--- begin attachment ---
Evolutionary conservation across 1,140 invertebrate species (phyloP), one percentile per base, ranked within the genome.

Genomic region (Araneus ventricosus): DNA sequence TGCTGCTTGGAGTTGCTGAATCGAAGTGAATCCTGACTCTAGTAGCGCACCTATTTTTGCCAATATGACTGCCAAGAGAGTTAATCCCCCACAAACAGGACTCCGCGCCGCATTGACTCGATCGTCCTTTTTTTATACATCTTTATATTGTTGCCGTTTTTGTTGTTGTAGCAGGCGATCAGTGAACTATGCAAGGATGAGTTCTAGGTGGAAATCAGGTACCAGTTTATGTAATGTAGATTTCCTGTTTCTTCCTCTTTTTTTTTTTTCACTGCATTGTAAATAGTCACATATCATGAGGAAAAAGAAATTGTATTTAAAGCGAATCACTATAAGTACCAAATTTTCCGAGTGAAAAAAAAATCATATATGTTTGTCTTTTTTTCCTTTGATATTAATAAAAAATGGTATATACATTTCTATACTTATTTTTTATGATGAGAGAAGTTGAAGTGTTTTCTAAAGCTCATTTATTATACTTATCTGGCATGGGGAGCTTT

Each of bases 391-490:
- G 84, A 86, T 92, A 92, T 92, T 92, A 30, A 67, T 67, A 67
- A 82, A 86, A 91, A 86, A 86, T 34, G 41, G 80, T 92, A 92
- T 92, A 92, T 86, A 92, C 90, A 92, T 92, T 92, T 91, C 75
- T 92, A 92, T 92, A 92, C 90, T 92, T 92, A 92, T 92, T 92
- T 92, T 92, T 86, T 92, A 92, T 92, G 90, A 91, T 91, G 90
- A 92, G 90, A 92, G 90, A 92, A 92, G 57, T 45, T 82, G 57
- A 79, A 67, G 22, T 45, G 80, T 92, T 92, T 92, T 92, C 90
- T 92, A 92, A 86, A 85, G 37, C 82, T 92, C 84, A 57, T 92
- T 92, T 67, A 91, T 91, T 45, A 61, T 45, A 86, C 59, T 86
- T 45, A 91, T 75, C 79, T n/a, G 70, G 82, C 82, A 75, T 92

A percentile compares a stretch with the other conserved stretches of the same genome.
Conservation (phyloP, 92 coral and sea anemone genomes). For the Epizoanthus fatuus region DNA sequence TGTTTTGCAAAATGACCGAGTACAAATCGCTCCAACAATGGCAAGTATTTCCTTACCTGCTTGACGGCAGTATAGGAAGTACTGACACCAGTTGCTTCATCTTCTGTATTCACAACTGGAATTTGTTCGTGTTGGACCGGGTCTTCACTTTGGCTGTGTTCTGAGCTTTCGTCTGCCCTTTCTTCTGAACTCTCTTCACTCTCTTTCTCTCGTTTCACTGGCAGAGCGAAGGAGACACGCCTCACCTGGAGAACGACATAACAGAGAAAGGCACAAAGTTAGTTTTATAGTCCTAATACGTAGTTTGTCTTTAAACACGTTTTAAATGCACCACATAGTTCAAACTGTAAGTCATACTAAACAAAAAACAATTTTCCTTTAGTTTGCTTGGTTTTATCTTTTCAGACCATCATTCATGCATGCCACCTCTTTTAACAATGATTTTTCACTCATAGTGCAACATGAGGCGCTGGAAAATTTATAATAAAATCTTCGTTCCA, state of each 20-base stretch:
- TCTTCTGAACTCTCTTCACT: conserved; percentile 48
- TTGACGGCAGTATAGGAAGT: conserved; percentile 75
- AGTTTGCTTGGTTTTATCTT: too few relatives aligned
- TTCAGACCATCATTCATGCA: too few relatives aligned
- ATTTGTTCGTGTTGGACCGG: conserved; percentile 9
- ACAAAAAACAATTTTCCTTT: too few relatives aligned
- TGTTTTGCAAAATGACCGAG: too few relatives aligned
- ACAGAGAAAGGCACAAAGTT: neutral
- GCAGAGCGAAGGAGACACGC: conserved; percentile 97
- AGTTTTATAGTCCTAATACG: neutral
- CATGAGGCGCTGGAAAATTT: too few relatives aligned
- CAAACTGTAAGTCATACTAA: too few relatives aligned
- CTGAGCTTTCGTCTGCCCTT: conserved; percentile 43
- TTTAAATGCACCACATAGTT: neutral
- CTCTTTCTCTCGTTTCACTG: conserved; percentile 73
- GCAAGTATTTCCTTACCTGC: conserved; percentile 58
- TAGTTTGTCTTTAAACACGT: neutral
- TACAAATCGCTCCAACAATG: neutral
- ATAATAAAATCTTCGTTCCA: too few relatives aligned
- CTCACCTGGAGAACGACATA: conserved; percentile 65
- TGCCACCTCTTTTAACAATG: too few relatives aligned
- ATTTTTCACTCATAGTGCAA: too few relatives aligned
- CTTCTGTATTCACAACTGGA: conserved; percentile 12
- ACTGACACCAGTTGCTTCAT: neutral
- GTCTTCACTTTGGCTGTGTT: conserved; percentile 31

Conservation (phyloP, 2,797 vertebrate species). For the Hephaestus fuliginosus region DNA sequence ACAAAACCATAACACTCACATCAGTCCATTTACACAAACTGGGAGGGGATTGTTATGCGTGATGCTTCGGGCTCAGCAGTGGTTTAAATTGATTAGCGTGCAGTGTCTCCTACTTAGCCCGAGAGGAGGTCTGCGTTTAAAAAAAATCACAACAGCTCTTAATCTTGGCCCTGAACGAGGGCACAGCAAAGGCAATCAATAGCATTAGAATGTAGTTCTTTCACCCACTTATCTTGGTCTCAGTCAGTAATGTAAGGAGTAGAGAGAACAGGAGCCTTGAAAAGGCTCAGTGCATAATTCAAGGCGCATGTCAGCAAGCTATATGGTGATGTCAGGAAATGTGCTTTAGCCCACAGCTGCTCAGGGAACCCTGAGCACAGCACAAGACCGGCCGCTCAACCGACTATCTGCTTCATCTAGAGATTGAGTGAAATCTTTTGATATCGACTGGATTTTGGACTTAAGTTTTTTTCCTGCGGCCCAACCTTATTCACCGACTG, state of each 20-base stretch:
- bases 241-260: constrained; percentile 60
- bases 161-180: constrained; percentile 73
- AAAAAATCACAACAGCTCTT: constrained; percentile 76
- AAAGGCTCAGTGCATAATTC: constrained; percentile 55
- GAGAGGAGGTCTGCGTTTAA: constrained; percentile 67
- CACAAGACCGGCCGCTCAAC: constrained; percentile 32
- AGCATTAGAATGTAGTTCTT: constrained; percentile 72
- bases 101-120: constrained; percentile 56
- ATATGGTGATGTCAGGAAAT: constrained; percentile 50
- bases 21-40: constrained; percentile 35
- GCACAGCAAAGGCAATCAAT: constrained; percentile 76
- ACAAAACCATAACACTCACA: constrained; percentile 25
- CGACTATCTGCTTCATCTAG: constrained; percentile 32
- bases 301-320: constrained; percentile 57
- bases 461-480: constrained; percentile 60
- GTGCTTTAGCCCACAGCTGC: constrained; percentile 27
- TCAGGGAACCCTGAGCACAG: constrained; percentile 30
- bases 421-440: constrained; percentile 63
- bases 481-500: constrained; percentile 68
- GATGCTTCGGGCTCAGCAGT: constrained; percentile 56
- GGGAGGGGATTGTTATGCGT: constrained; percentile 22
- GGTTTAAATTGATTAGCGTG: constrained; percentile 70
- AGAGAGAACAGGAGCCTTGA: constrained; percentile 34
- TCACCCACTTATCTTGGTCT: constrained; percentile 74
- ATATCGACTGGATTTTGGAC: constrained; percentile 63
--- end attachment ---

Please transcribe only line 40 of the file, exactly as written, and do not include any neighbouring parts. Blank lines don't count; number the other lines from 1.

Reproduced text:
- GTCTTCACTTTGGCTGTGTT: conserved; percentile 31